A: Hearing things like pitch correctness (intonation), musical timing or all the notes in a chord I learned long ago. As an engineer you learn to hear other things like phase coherence, distortion products, effect levels and treatments, how live or dead a room is when you walk into it, the effects of objects in your physical space (the control room), the difference in signal paths like tubes vs. solid-state. When mixing I notice all that stuff and sometimes it can be a problem that I have to understand and deal with in order to stay into the music!

Q: What is your advice to starting music producers and audio engineers?

A: Don't ever expect you'll make a lot of money right off the bat. You have to have a 'love' for this career. Develop your own personal style but be open to criticism and change. A good artist lives for an audience and is always on the watch for everyone's reaction. For producers and engineers, a good foundation in electronics, music and art appreciation is mandatory. Scholarship is always good...get that degree or graduate from school FIRST!!!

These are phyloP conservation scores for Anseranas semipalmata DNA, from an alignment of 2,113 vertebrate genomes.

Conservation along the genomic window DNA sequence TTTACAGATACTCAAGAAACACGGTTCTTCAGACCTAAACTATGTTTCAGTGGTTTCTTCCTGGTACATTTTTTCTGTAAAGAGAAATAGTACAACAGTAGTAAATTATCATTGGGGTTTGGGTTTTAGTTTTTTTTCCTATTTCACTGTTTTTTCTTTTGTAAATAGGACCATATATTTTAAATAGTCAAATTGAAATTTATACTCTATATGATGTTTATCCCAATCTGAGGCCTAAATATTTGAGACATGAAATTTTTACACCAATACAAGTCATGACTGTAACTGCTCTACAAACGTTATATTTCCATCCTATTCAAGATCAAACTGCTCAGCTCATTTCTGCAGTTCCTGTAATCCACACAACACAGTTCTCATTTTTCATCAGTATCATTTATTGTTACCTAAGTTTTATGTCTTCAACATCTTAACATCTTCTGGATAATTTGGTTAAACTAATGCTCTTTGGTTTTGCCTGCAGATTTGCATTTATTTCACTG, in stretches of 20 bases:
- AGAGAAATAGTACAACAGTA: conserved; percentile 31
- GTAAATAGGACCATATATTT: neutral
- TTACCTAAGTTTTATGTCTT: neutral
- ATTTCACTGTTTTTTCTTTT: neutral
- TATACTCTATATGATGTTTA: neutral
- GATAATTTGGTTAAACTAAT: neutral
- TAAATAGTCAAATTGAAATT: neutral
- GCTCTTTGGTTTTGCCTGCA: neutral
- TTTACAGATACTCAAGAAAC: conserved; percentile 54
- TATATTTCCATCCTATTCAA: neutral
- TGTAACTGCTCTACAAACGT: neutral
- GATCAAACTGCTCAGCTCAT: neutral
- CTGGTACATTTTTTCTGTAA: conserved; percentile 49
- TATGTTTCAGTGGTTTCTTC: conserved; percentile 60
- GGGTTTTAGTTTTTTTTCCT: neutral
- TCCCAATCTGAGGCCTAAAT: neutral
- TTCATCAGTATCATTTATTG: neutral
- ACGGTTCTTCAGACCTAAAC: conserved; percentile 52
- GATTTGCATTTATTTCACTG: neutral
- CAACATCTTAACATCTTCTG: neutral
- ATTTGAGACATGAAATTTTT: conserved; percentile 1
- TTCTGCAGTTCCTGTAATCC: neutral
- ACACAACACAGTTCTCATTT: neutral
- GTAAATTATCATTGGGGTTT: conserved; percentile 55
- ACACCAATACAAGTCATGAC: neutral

Me and Robbie
Guitarist Tim Pierce (back), Barry Rudolph (left) and Robbie Nevil on the right, working hard on the big API console at LAFX Studios in North Hollywood.

Q: You told me about your friend Robbie Nevil, who was a great recording artist in the late 80's and has grown into a very successful producer, to me this is like actors growing into directing their own movies, do you think that artists that produce themselves make more convincing records because they also know the artist's perspective or is there another reason that artists feel the need to start producing.